It’s coming. You can smell it in the air. The seasons changing from summer to fall are upon us here in New England. In Bristol, the pumpkin spice treats are abundant and the light sweaters and scarves have come out of their closets. The Halloween displays are going up in all the stores and it’s almost my birthday. Ok, that was a little self-serving… but since I was a kid, birthday weekend has always also meant that the Mum Festival is coming to Bristol!
Fittingly, this year’s theme for the Mum Festival is “Home is Where the Heart Is.” I’m betting that I’m not the only Bristol native who finds this yearly tradition a staple symbolizing wholesome fun, family and community time, and all the beautiful (and delicious!) sights and tastes and sounds of the autumn season.
Real estate, homes, the housing market… don’t exist in a bubble. They are fueled and changed constantly by the culture of the cities and towns in which they take place. A festival like ours in Bristol is about a lot more than a well-known flower. While the hardy mum has a history deep within Bristol’s roots, the draw of a community-wide gathering is what’s important.
The mum itself decorates the doorsteps and porches of houses and apartments throughout the city. It’s quintessential. Mums are sold outside grocery stores, small local garden centers and big box stores alike. The very sale of these plants as a colorful fall decoration helps boost our local economy in the early fall months. Their presence on our thresholds symbolizes a cozy, welcoming New England vibe that locals and visitors can appreciate and identify with. Even small bursts of activity like this help our real estate market visually (decorate those listings, people!) and fiscally.
As for the festival itself, it’s a huge draw of revenue for a variety of local businesses and charities. The parade is a pinnacle moment for local performance groups from school bands to dance troupes, all of whose fees go into our economy. Their great reputations draw families to enroll their children in the respective programs. Vendors from sweet treats to jewelry to clothing show up to sell their wares. Local civic organizations come to let locals old and new learn about what Bristol has to offer… whether you want to volunteer, vote, run for a board, help one of our incredible museums and so much more.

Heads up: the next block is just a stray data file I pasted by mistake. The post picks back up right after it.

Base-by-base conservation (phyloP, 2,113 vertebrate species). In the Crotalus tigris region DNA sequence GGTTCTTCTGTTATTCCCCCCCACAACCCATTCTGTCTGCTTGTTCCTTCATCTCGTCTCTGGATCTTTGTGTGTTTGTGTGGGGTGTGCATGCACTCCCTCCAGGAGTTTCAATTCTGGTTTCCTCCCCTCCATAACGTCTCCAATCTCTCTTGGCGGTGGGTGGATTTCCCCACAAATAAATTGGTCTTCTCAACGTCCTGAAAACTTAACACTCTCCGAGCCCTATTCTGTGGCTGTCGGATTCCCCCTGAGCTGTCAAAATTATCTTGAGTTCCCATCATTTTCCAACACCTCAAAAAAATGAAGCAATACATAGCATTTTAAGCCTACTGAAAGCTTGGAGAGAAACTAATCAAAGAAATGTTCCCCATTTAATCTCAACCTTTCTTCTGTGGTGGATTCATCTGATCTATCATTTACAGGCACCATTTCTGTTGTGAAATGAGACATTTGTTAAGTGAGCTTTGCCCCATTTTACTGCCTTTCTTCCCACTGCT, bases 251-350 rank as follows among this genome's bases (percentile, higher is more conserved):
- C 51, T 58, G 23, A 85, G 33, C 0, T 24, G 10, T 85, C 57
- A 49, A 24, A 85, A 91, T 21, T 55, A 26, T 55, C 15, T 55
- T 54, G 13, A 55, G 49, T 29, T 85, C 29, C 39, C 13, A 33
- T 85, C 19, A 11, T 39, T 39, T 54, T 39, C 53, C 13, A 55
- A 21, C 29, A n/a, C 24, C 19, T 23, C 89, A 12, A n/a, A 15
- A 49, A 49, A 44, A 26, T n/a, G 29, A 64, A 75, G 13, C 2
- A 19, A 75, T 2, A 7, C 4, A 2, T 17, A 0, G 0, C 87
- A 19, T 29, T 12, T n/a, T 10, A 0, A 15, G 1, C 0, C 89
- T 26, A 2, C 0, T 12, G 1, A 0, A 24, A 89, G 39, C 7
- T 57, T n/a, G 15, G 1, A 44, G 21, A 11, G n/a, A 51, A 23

The location on Memorial Boulevard highlights a beautiful attraction that our city has to offer, alongside one of our proudest pieces of architecture, whose future holds lots of bright possibilities for culture and growth in town. The carnival is a draw for families as well as (ahem) bored teenagers, who are looking for something fun to do on a cool weekend without getting into too much trouble… unless you count eating too much cotton candy and fried dough.
My nostalgia and sweet feelings toward this storied weekend might be too mushy for some. But I hope not. The whole gist of my ramblings this month really comes down to something that seems as simple as a harvest festival really can and does bring our community together and create a valuable asset for those currently living here and looking to live here in the future. Hope to see you there!
Sarah Johnson is a writer, marketing consultant and REALTOR® with Berkshire Hathaway HomeServices New England Properties in Farmington. She works with buyers, sellers and renters in Bristol and all over Central Connecticut. She is a 2002 graduate of Bristol Eastern High School and has volunteered on various boards and task forces in Bristol since 2011. Sarah can be reached at firstname.lastname@example.org or 860-462-3196. Follow her on Facebook at @SarahBJohnsonRealtor